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Australian ETFs on watch: SPDR SPY & BetaShares YMAX


On the ASX, the SPDR S&P 500 Trust ETF (ASX: SPY) and BetaShares Australia Top 20 Equity Yield Max Fund (Managed Fund) ETF (ASX: YMAX) are two ASX ETFs worthy of closer inspection.

What the SPDR SPY ETF does for investors

The SPDR SPY ETF is the oldest ETF in the world and provides exposure to the 500 largest US-listed shares. These 500 shares represent approximately 80% of the total market capitalisation of the US stock market.

According to our most recent data, the SPY ETF had $114.79 million of money invested. With SPY’s total funds under management (FUM) figure over $100 million, the ETF meets our team’s minimum investment criteria for FUM levels. As a general rule, our team draws the line at $100 million for ETFs in the International shares sector because we believe that, relative to smaller ETFs, achieving this amount of FUM lowers the chance that the ETF issuer will close the ETF.

Fees to consider

According to our numbers, the annual management fee on the SPY ETF is 0.09%. The issuer, SPDR, collects this fee automatically.

Meaning, if you invested $2,000 in the SPY ETF for a full year you could expect to pay management fees of around $1.80. This fee is different from the fee you pay to your brokerage provider (e.g. CommSec, NabTrade, SelfWealth, etc.), which is the fee to buy or sell the ETF. In addition to a management fee charged by the issuer, be mindful to check the ‘spread‘ for the ETF.

A fee comparison

Fees aren’t the only key consideration for ETF investors, but it’s an easy thing to do. To understand if the ETF you’re looking at is too costly, compare it with other ETFs from the same sector, and against the industry average. For example, the average management fee (MER) across all of the ETFs covered by the Best ETFs Australia team was 0.51%, which is $10.20 per $2,000 invested. Keep in mind that small changes in the fees paid can make a big difference after 10 or 20 years. You should read the SPY Product Disclosure Statement (PDS), available on the ETF issuer’s website, because it will detail the fees, tax implications and the latest information.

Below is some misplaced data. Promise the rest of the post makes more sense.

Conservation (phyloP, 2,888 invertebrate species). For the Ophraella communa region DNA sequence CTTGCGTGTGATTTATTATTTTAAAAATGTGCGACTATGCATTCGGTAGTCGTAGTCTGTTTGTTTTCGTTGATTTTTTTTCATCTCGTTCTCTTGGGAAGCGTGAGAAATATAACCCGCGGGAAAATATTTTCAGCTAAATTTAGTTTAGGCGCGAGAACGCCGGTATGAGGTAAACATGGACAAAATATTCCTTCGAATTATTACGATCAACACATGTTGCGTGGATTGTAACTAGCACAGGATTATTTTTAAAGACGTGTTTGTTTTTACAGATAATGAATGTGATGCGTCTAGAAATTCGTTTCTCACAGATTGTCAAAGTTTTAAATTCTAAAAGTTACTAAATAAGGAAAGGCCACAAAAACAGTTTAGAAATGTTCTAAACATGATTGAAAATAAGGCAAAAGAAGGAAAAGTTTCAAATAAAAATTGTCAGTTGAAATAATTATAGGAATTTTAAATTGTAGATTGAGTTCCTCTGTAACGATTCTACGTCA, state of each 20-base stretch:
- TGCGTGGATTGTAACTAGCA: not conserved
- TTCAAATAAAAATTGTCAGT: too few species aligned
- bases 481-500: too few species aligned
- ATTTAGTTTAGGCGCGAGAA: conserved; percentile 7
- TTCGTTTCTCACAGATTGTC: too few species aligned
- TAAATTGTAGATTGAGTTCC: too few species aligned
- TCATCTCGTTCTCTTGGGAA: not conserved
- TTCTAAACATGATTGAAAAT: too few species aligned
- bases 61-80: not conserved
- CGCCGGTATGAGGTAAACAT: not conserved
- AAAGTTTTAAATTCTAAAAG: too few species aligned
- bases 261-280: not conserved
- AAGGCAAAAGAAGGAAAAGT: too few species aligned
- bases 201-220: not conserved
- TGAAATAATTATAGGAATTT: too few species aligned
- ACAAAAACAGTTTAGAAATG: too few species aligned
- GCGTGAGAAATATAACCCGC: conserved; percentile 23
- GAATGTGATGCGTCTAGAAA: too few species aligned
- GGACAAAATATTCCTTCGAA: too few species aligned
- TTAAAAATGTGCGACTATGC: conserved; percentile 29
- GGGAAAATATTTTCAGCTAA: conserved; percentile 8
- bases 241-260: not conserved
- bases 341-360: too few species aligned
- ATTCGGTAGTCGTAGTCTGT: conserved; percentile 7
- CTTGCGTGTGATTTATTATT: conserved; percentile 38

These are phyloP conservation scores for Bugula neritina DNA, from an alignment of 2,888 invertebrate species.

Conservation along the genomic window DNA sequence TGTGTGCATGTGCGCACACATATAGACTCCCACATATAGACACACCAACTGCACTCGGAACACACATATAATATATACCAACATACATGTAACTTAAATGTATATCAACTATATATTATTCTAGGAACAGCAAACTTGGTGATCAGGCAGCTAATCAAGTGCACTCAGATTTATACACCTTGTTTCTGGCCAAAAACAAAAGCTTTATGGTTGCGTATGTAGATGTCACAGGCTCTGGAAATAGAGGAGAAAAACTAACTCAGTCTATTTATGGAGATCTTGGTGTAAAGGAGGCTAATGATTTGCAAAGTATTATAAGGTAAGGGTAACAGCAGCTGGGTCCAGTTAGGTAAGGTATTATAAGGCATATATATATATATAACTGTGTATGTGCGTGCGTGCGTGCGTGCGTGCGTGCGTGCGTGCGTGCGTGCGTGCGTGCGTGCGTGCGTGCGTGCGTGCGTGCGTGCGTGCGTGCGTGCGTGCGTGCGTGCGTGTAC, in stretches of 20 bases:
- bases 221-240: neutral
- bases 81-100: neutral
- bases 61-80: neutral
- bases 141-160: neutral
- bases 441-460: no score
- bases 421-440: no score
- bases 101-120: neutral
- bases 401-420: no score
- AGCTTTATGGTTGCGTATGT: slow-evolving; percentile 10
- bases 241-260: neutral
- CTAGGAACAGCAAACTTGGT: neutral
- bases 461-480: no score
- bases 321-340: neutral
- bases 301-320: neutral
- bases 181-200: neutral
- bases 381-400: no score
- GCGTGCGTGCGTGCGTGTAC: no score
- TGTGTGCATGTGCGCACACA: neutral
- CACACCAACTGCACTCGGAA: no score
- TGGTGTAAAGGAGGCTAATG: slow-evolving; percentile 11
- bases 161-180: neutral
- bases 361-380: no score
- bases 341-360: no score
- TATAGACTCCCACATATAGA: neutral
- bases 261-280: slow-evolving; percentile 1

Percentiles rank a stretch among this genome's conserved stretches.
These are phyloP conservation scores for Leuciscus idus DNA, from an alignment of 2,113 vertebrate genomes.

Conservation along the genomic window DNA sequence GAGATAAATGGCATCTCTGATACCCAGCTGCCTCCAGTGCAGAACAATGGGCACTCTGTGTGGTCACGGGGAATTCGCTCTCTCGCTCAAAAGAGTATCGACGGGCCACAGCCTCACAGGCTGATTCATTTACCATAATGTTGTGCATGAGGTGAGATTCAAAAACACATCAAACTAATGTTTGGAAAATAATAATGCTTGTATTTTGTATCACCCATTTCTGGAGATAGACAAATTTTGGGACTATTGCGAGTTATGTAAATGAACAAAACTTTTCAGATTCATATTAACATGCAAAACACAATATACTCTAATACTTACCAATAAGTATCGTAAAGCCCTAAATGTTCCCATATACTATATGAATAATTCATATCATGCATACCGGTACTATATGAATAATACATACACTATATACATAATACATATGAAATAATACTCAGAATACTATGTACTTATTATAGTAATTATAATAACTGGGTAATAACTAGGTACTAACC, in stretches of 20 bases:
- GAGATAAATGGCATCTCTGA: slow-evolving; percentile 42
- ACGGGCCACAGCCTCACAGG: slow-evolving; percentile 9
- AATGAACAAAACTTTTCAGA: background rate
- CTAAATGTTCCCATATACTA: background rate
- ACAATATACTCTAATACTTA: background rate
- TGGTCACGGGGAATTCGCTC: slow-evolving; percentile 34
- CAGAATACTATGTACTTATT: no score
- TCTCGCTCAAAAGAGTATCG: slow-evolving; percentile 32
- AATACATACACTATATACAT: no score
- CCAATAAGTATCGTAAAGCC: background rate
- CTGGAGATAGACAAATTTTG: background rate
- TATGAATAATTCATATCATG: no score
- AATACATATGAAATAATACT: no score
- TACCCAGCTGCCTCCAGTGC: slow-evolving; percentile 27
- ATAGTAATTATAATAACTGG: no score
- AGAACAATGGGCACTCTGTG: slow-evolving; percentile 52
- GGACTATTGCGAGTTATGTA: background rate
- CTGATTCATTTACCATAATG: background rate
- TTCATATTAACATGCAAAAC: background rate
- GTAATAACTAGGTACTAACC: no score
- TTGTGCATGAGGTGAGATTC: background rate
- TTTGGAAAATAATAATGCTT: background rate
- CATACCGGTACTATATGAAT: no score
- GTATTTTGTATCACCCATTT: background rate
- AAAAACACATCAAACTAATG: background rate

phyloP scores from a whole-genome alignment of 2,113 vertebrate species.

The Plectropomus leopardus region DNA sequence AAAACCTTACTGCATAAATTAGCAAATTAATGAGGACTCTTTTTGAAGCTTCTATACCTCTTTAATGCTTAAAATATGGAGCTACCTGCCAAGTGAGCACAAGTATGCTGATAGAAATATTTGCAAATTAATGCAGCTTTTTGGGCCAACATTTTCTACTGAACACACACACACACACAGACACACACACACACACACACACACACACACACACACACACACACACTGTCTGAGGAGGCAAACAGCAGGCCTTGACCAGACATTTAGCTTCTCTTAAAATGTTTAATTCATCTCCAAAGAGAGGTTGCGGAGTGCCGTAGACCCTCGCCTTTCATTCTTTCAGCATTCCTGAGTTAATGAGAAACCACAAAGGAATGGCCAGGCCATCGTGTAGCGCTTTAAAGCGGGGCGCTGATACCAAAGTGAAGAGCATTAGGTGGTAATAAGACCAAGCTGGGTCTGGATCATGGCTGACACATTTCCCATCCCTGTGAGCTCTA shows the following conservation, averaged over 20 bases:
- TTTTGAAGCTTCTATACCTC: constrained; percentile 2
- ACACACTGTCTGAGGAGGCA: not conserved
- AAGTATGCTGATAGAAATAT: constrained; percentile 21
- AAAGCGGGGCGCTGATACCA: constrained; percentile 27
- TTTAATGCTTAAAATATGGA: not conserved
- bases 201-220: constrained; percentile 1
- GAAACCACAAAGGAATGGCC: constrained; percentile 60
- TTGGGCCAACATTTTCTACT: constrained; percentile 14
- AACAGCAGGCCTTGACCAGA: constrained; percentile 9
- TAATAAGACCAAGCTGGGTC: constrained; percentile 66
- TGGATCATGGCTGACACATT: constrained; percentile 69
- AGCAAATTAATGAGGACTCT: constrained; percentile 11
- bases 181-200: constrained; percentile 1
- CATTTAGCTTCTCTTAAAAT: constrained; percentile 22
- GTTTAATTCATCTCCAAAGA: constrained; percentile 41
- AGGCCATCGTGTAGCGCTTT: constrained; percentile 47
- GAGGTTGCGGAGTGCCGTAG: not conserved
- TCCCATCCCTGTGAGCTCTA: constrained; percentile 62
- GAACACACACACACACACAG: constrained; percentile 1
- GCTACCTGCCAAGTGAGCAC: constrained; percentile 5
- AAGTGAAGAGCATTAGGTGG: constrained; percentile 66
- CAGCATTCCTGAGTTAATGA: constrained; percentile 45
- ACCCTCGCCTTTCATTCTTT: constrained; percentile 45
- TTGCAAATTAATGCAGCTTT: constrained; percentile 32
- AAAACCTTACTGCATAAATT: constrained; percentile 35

Side note: did you know you can access our full review of the SPY ETF by clicking here?

What does the BetaShares YMAX ETF do?

The BetaShares YMAX ETF is an actively managed portfolio of Australia’s top 20 blue-chip companies, designed to maximise income by using covered calls.

With our numbers for December 2021, YMAX’s FUM stood at $335.68 million. Since the YMAX’s FUM is over $100 million, our investing team would say the ETF has met our minimum criteria for the total amount invested, otherwise known as FUM. A very sustainable ETF in the Yield/income sector should be able to scale well and become profitable for the ETF issuer.

Are the fees for the YMAX ETF bad?

BetaShares, the ETF issuer, charges a yearly management fee of 0.76% for the YMAX ETF. Meaning, if you invested $2,000 for a full 12-month period you could expect to pay a base management fee of around $15.20.

The management fee is above the average for all ETFs on our list of ASX ETFs, but keep in mind the ETF may be able to justify the higher price tag with superior performance over time.

If you want to learn more about the YMAX ETF, you should know that you can access our free investment report.



Read More: Australian ETFs on watch: SPDR SPY & BetaShares YMAX

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